Facelift Operation Burma can't hide the desperate flight of refugees
BURMESE opposition leader Aung-San- Suu-Kyi's visit to Britain and other countries last month was welcomed as a sign that both her and her people were gaining freedom at last.
Suu-Kyi, elected with her party to the Burmese parliament after spending over 15 years under house arrest, called on her return home for the freeing of all remaining political prisoners in Burma(Myanmar), of which they reckon there are 330.
But though David Cameron called for the suspension of sanctions on Burma when he visited the country in April, the military have not given up power there, and holding political prisoners is not their only crime against human rights. Cameron, the first British prime minister to visit Burma since it became independent in 1948, was following up on visits by US Secretary of State Hillary Clinton in December, and British Foreign Secretary William Hague in January.
But is this rush to take the Road to Mandalay really about Burmese freedom or something else?
One sign of any country's claim to democracy or even civilised behaviour is its treatment of minorities. The Guardian and some other papers have reported recently how Rohingya Muslims have been fleeing Burma, seeking asylum in Bangladesh or other neighbouring countries. The Bangladesh government has been forcing people to go back. But these are hardly people seeking a better life in poor Bangladesh. These are refugees fleeing for their lives.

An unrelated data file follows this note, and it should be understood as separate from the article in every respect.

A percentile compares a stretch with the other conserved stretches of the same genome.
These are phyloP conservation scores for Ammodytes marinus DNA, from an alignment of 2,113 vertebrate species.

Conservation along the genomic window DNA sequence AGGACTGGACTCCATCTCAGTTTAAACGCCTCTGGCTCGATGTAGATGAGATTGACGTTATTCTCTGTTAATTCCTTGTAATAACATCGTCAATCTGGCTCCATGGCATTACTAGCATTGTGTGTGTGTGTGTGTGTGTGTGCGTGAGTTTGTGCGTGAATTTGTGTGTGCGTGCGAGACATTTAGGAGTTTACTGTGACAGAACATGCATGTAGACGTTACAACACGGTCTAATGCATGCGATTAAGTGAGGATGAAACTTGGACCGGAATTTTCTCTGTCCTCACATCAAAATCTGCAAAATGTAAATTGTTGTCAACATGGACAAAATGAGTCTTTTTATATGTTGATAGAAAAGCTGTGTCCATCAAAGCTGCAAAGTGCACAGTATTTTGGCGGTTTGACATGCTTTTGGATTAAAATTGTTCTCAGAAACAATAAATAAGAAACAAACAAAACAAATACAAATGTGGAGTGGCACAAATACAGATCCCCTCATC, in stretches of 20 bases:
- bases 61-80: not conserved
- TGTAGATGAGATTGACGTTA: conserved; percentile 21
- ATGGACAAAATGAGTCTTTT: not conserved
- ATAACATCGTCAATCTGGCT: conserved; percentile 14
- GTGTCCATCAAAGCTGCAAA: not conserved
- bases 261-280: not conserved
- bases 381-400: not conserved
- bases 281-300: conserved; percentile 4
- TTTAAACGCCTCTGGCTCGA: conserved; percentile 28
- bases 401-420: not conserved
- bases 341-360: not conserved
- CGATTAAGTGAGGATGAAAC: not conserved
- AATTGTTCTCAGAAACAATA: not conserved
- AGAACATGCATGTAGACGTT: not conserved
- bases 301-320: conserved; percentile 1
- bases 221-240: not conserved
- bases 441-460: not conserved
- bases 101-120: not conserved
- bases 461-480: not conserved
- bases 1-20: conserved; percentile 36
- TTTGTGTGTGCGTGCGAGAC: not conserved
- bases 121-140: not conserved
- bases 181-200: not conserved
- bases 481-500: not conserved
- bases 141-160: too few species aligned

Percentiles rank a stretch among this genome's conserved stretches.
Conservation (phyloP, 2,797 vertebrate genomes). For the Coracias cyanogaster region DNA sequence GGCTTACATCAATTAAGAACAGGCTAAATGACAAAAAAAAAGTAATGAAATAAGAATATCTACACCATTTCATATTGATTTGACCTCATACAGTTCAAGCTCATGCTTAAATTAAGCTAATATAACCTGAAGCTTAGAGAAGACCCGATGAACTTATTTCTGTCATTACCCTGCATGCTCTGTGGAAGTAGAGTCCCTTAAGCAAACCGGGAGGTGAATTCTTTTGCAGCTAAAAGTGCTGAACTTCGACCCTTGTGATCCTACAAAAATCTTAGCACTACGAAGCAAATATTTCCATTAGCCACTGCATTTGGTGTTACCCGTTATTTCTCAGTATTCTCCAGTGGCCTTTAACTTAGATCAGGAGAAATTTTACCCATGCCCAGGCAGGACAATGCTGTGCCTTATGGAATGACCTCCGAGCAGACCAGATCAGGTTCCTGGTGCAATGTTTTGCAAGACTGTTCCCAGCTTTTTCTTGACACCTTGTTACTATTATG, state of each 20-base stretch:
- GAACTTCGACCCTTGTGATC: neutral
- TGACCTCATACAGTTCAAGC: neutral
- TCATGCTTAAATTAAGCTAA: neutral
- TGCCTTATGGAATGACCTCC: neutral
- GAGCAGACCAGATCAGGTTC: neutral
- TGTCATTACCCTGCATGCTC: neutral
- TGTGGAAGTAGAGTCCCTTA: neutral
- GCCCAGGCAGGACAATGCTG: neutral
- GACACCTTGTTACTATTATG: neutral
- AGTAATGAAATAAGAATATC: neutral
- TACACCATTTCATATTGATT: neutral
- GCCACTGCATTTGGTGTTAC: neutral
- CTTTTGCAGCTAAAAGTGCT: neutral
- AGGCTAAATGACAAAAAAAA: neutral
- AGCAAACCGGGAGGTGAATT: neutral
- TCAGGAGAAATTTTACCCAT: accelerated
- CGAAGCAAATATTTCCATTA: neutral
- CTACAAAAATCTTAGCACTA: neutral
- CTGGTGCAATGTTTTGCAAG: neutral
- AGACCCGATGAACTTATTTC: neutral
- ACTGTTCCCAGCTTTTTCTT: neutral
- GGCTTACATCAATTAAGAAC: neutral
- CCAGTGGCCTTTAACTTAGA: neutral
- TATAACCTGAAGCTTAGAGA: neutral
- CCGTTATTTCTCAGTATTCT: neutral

Any of us who remember the epsode of the Vietnamese boat people might note the comparative lack of attention given these people taking to boats to try and reach Bangladesh.
Although Burma's Muslim population increased hugely with immigration during British rule, the Rohingya Muslims can claim an older pedigree, going back centuries and producing a Muslim kingdom in the 15th century in part of Arakan. Following the Burmese conquest of Arakan in 1785, as many as 35,000 Arakanese people fled to the neighbouring Chittagong region of British Bengal 1799 to avoid Burmese persecution. The Burmese rulers executed thousands of Arakanese men and deported a considerable portion of the Arakanese population to central Burma.
During World War II the Arakan Muslims were once again targetted for persecution by Japanese and Burmese forces. Then in independent Burma Rohingya were deprived of citizenship. More recently under military rule many were conscripted as forced labour. Not surprisingly some of the Rohingya resistance has taken a far from moderate form.